When life gives you snow, make cheese sandwiches and think about Gardens, Guns and Grangers

Posted on April 7, 2016


When April deals us this:

The Forecast was Right

There are only a few sensible responses.  This is one:

When life gives you snow - read

There is having toasted cheese sandwiches and Short’s Bellaire Brown for breakfast.  OK, that’s not sensible, even if you shoveled stairs and shoveled out the mailbox and waited until 1:00 pm to have breakfast.  Which is also not very sensible.

So I went out to the nicely cleared mailbox for the mail and found a note from one of my sisters enclosing a copy of a story she was sure I’d like, “All in a Dog’s Work” by Megan Mayhew Bergman, from the latest issue of Garden & Gun Magazine.  She was right.  I liked the story.


Wait, wait – Garden & Gun???   Of course I had to go investigate, and then I had to listen to Garden&Gun Radio for awhile, and then I had to read Daily Shot (the Garden&Gun blog – I read the post about the pimento cheese sandwich controversy at the Augusta National – do you think they’re pulling our legs? – honestly I’m past knowing).  Then I had to lie down for a little bit with some nice Michigan snow pressed to my brow.  Maybe Mrs. Uphilldowndale is right.  Americans don’t do irony.

I feel better now.  I decided to tackle the backlog of draft posts and chose one about Grangers because, as it happens, April is Grange Month, and things keep falling into place.

One day back in December 2012 Babs sent me this photo and wrote: It began to snow this afternoon as I was coming back from Petoskey via East Jordan. This is the Peninsula Grange 706, Patrons of Husbandry 1895 – 2003 just off Advance Road between Boyne City and East Jordan. I don’t know a thing about it, but liked the way it sat by the two trees with the snow beginning.

Peninsula Grange

l liked the look of it too, and knew at once it belonged in my beloved 19th century.  I did a little mousing around looking for the story  before other things intervened.  Someday, I thought, I have to finish that post.

This is Someday.

Earlier this week I was up in Charlevoix talking to Randy Cebulski, Master of the Barnard Grange, about the memorial to Leon Pease out on Barnard Road.  I mentioned in passing that once upon a time I’d meant to find out more about Peninsula Grange, too.  Well, he told me, it’s closed, but we’ve merged.  I took it as a sign.  I’m going to acquire two Grange Hall stories for the price of one.

I am fond of Grange Halls. When I was a little girl I used to scrunch into a corner of the scratchy horsehair settee in the “parlor” of Gram and Grampa’s farmhouse in northern Wisconsin to read back issues of the Grange magazine. In this way I acquired the notion that the Grange had something to do with baby chicks and fixing barns and mysterious quarrels with railroads. Many years later I transplanted myself to northern Michigan and discovered a county full of Grange Halls, some of them mere ghosts, others repurposed – and some still used for Grange meetings and community events.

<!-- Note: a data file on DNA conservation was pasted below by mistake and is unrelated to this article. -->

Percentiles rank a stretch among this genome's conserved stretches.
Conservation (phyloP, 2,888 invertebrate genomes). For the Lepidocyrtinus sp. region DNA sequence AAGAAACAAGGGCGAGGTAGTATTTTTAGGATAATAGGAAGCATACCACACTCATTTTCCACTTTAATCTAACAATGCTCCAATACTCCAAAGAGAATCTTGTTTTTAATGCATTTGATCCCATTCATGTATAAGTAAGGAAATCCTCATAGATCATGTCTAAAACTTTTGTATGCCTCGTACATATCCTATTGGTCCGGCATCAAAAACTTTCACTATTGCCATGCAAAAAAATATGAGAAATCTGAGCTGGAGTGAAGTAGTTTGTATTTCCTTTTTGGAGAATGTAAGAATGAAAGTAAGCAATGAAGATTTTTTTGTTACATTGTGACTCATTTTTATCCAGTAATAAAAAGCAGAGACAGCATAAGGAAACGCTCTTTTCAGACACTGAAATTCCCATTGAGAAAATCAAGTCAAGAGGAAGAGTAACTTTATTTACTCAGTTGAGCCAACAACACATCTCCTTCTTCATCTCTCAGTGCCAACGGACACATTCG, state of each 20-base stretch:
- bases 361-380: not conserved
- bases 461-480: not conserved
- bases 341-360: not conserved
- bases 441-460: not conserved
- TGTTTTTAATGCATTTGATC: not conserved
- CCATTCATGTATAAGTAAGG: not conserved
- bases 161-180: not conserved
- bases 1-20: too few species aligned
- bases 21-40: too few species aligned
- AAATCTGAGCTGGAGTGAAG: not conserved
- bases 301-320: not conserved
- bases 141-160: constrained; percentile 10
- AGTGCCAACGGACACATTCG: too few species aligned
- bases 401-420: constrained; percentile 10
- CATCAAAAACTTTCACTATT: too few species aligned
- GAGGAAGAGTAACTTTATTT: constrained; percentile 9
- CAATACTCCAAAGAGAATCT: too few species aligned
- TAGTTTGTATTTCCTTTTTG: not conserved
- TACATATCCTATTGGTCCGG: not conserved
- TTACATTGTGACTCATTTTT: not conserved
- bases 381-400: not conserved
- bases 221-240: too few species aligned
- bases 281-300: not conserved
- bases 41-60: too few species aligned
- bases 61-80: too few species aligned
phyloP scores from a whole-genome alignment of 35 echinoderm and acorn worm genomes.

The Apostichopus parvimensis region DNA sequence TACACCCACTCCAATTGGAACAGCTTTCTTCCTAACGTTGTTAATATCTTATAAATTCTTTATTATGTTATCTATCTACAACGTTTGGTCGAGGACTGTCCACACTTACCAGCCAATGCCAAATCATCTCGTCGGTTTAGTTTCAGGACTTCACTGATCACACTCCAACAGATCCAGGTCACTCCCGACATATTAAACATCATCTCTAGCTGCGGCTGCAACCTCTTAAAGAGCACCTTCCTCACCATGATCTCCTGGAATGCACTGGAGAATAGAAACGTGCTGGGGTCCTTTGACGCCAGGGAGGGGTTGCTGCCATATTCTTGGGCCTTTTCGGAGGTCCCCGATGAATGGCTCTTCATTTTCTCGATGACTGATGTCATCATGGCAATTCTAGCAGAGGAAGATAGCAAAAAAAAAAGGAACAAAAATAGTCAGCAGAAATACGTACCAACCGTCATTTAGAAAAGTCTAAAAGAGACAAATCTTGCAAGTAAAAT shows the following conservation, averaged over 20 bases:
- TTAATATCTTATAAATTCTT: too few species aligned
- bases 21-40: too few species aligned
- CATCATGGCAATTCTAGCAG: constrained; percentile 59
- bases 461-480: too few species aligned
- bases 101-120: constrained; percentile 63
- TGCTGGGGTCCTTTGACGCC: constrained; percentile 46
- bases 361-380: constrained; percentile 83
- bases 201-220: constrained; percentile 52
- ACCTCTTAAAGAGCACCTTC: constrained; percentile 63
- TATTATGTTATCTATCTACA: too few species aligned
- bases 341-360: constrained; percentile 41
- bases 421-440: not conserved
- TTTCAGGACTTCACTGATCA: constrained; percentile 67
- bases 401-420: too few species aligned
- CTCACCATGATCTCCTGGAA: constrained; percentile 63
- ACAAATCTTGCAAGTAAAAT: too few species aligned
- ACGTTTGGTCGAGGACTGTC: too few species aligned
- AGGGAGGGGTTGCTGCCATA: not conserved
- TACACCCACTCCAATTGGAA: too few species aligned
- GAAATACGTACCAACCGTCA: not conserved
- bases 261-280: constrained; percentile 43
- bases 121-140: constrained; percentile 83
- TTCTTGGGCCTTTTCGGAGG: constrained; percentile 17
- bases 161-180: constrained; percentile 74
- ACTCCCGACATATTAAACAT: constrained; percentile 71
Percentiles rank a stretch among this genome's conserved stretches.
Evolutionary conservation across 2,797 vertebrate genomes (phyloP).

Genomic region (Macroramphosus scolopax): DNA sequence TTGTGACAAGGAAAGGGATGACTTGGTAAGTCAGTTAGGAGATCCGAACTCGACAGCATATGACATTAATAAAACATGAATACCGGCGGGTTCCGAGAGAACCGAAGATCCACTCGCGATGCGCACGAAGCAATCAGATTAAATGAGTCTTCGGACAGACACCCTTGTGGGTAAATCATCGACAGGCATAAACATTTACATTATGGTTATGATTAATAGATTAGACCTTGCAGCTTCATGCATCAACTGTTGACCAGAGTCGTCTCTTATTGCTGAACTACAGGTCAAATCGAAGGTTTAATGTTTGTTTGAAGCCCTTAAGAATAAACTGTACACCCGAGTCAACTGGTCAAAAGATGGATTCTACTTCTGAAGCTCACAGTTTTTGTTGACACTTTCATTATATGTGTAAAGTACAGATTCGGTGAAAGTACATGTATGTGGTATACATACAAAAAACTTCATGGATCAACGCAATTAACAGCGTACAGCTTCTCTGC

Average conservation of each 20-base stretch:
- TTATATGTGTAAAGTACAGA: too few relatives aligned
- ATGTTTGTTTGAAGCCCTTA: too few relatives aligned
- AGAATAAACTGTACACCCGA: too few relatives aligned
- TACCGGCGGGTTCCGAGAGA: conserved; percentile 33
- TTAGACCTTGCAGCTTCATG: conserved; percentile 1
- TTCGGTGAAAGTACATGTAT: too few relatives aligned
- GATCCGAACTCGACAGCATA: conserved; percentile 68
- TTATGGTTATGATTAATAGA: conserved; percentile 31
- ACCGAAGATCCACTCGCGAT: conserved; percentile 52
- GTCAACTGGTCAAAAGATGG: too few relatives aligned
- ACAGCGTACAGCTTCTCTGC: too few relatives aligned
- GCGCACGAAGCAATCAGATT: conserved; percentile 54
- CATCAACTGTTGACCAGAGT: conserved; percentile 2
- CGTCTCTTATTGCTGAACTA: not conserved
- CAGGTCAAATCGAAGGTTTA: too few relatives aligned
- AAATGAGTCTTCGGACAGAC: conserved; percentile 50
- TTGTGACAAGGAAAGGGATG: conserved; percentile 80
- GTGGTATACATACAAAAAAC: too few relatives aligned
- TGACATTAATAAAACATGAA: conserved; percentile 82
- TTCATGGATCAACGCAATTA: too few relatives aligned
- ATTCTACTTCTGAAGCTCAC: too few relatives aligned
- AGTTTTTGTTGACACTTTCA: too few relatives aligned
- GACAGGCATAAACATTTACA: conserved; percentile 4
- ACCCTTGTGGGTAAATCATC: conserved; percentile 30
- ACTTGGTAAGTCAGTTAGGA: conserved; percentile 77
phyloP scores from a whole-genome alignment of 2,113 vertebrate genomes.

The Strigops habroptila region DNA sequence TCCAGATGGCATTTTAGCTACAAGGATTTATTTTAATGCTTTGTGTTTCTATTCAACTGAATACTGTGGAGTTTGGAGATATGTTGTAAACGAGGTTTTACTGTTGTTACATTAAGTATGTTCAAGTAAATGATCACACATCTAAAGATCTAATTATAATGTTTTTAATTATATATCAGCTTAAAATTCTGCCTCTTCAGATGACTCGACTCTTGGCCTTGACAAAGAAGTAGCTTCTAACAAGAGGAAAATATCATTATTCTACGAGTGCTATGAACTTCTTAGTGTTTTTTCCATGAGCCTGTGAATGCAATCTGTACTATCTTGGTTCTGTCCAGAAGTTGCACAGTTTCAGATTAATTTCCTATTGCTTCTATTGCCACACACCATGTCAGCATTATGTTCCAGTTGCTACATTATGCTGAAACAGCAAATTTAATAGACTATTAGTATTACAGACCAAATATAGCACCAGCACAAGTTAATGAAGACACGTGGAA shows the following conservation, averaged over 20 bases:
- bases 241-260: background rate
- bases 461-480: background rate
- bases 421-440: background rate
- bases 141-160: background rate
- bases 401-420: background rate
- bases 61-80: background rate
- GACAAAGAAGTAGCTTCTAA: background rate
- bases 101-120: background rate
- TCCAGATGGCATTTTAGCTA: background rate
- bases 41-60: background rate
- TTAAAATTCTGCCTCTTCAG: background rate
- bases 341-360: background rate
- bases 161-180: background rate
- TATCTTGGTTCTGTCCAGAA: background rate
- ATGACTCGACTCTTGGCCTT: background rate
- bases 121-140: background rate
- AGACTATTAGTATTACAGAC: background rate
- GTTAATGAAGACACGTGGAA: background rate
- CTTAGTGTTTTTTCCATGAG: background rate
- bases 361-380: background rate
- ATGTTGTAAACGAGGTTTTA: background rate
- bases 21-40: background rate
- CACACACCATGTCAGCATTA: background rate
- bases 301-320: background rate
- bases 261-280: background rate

Take the Barnard Grange, for example.  Here is a reproduction of the flyer Randy handed me (I wrote notes all over the original):



FOR INFORMATION: 675-0004; 547-9153

I can tell you that the Public is Welcome.  I can tell you that there is no fixed admission, just a pay-what-you-like jar that will help keep the heat on and the roof in good repair.  I can tell you that the dishes that will  be passed will be delicious.  I can tell you that the music will be by the Tagalongs, and that they know some really old tunes.  Not “oldies.”  Old.  The kind Alan Lomax recorded back in the day.

Randy tells me there are photos of all the past Masters, including Leon Pease, on the walls, so I pretty much have to go just for that.

Be there AND be square.

If you can’t come, here’s more about the Grange in Michigan, just to give you something nutritious for your mind to chew on while I’m out gallivanting.

Michigan State Grange historical marker

At the northwest corner of Water and Burdick Street in Kalamazoo there is one of those classy Michigan Historical Markers.  I can never resist those things.  Always have to stop and read them. This one says, on one side:

  • MICHIGAN STATE GRANGE Organized in 1873, the Michigan State Grange of the Order of Patrons of Husbandry held its first annual meeting in January 1874 at Allen’s Hall, which once stood on this site. The Michigan Grange grew rapidly with over six hundred “subordinate granges” by 1876. Dedicated “to educating and elevating the American farmer,” these local units promoted rural concerns including rural free delivery mail and pure food laws. The State Grange supported Michigan Agricultural College, now Michigan State University, and its creation of agricultural extension services. Many Grange leaders played important roles in state politics including Cyrus G. Luce, who was elected Michigan Grange Master in 1880 and Michigan’s governor in 1886.

And on the other side:

  • WOMEN IN THE MICHIGAN GRANGE The National Grange, founded in 1867, was one of the first fraternal organizations to admit women and men as members on an equal basis. From their positions of influence in the Michigan Grange, women like Mary Bryant Mayo worked to reduce the isolation of rural women and improve women’s educational opportunities. Mayo also organized the Fresh Air Project, which took Detroit women and children to farms during the summer. Jennie Buell and Ida Chittenden mobilized the Grange to win woman suffrage in Michigan, a goal they achieved in 1918. Dora Stockman, who served on the State Board of Agriculture and in the Michigan legislature, created Four Leaf Clover Clubs (the present-day 4-H Club) for Grange children.